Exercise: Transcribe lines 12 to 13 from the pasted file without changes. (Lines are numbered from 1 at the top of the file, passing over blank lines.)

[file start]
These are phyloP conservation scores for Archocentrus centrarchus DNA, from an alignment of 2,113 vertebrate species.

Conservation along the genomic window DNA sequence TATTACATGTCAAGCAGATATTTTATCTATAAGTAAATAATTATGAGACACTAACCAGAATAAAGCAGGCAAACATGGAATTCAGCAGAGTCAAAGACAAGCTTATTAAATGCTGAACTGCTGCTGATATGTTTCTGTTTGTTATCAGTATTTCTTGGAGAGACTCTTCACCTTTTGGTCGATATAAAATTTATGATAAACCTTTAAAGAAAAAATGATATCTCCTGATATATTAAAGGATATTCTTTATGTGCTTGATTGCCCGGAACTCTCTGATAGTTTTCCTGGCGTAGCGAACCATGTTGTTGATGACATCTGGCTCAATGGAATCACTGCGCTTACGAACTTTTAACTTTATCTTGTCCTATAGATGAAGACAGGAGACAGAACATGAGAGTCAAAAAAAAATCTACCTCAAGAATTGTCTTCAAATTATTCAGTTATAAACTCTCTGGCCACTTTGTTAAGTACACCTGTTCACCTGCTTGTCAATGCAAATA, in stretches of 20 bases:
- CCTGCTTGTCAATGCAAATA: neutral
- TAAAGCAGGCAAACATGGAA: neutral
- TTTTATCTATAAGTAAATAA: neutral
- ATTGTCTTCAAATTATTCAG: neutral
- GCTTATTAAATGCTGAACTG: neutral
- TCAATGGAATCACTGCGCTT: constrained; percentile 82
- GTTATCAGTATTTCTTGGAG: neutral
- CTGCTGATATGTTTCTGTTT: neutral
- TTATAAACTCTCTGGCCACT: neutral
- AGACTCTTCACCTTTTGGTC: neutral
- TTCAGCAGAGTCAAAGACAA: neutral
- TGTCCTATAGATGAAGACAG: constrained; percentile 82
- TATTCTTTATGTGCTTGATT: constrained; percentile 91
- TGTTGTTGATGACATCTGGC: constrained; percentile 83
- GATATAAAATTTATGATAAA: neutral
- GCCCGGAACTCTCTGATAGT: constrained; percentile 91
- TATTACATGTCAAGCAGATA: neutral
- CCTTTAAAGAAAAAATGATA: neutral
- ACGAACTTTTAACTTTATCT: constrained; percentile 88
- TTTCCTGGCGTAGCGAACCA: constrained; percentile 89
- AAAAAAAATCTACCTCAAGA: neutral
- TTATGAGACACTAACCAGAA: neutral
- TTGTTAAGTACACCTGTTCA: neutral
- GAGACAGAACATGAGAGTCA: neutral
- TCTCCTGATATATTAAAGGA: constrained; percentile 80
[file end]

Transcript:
- AGACTCTTCACCTTTTGGTC: neutral
- TTCAGCAGAGTCAAAGACAA: neutral